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Gaston County District Attorney Says New Protest Ordinance Will Be 'Very Difficult' To Enforce

Gaston_county_protests.jpg
Ann Doss Helms
/
WFAE
Protesters gathered both in favor and in opposition to a Confederate monument outside the Gaston County Courthouse in July 2020.

Gaston County District Attorney Locke Bell says he has significant concerns about the county's newly approved mass gathering ordinance that creates new rules for people who want to protest on county property, and he says parts of it will be "very, very difficult, if not impossible, to enforce."

He made the comments in an interview with WFAE on Thursday afternoon, two days after the ordinance was unanimously approved by the Gaston County Board of Commissioners at their regular meeting.

Under the new ordinance, groups of 25 or more people who wish to protest on county property must submit an application to the county at least 24 hours in advance.

The applications would be reviewed by the county sheriff and sheriff's deputies, who would have the power to approve or deny them, and could revoke a protest permit "at any time."

The new rules also ban any gathering from taking place within 50 feet of a county building, and direct protests and other gatherings to take place only between the hours of 6 a.m. and 11 p.m.

The district attorney said he was primarily concerned about the 25-person threshold, wondering what would happen if 24 people gathered for a protest, and one other person spontaneously joined them — making the protest illegal.

"Are you asking law enforcement to arrest the first 24 people who were not breaking the law until somebody joined them?" he said. "You can't enforce that."

He also said he was concerned that the sheriff and sheriff's deputies have the power to approve or deny applications.

Under the ordinance, the sheriff and the sheriff's deputies aren't supposed to base their decisions on political, social, or religious grounds, or on the "content of the views expressed," but Bell said that still presents First Amendment concerns and "runs the risk of the government overstepping First Amendment rights to free speech."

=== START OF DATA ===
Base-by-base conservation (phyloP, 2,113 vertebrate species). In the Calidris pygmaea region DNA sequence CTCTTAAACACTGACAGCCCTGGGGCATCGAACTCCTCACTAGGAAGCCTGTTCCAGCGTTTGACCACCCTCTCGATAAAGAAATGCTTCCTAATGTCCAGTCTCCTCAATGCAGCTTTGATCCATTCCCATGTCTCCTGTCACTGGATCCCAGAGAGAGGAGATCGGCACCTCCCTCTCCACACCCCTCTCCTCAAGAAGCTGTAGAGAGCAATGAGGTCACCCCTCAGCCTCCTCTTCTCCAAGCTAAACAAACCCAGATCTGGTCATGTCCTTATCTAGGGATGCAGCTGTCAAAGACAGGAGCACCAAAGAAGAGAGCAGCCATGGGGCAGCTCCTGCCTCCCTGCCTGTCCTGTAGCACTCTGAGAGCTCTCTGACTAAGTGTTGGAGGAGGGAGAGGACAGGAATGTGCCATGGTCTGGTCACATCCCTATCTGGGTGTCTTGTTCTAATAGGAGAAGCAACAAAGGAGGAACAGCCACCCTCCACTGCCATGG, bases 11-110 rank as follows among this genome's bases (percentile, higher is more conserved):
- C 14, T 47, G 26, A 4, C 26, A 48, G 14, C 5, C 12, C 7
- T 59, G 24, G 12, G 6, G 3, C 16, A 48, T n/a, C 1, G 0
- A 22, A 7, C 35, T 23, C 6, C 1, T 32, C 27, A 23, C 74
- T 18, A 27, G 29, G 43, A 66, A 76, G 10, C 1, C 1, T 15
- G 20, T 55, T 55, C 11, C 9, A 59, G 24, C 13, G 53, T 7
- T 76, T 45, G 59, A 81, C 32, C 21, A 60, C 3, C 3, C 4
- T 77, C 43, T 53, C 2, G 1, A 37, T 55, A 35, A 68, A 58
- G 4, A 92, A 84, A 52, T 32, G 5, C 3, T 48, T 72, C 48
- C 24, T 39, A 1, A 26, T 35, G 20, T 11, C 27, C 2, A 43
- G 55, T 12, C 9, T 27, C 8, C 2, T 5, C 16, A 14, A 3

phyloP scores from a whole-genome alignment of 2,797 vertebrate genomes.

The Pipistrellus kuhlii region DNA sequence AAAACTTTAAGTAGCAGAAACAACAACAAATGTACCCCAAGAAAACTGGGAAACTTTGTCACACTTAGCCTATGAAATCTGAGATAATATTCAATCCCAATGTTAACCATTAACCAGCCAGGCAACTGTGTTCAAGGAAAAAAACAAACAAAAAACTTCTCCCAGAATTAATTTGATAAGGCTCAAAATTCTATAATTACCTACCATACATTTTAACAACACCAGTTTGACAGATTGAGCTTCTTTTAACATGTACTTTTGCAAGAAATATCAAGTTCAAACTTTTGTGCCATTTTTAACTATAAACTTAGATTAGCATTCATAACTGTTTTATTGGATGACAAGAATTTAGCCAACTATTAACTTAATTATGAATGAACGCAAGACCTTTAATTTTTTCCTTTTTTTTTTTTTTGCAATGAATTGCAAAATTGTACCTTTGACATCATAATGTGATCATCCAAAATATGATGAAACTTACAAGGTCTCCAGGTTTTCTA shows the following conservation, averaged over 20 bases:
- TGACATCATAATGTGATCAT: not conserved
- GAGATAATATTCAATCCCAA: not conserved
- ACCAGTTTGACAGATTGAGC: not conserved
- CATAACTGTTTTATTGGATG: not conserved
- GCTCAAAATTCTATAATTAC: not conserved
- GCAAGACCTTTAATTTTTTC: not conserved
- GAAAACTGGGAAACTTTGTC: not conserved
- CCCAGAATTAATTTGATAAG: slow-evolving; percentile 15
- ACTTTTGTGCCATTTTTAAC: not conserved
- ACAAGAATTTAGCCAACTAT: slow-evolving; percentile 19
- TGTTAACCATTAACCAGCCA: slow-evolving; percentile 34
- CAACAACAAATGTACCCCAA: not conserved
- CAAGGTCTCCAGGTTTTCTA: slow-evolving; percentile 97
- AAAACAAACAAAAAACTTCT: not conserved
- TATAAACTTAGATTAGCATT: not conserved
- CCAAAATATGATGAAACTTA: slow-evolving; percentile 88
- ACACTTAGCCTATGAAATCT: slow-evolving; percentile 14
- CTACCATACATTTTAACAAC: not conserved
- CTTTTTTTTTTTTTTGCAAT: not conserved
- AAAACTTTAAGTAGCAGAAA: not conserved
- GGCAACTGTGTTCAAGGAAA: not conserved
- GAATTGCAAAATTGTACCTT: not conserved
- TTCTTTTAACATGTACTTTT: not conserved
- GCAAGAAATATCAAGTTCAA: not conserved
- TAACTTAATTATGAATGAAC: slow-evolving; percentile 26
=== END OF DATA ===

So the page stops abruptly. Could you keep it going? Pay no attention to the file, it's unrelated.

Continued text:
He also said he disagreed with the ordinance on a personal level.

"My personal belief — and I am a First Amendment Libertarian — is that if someone wants to picket me, they should not have to get a permit to do it," he said.

Bell said he raised concerns about the ordinance with at least two county commissioners prior to Tuesday's vote, and has not had contact with any of the commissioners since. He says he does not oppose the ordinance in its entirety, but believes parts of it are unworkable for his office.

"I'm not saying throw the whole thing out, but as it is written, it's going to be very, very difficult, if not impossible to enforce parts of it," he said.

Representatives with the ACLU and the Duke University Law School also raised First Amendment concerns in a letter sent to commissioners on Feb. 22.

On Thursday, a representative with the ACLU of North Carolina said the organization had not ruled out the possibility of pursuing legal action against the ordinance.

The Gaston County Commission's chairman, Tom Keigher, declined a request for an interview Thursday. The Gaston County attorney, Jonathan Sink, did not return requests for comment.

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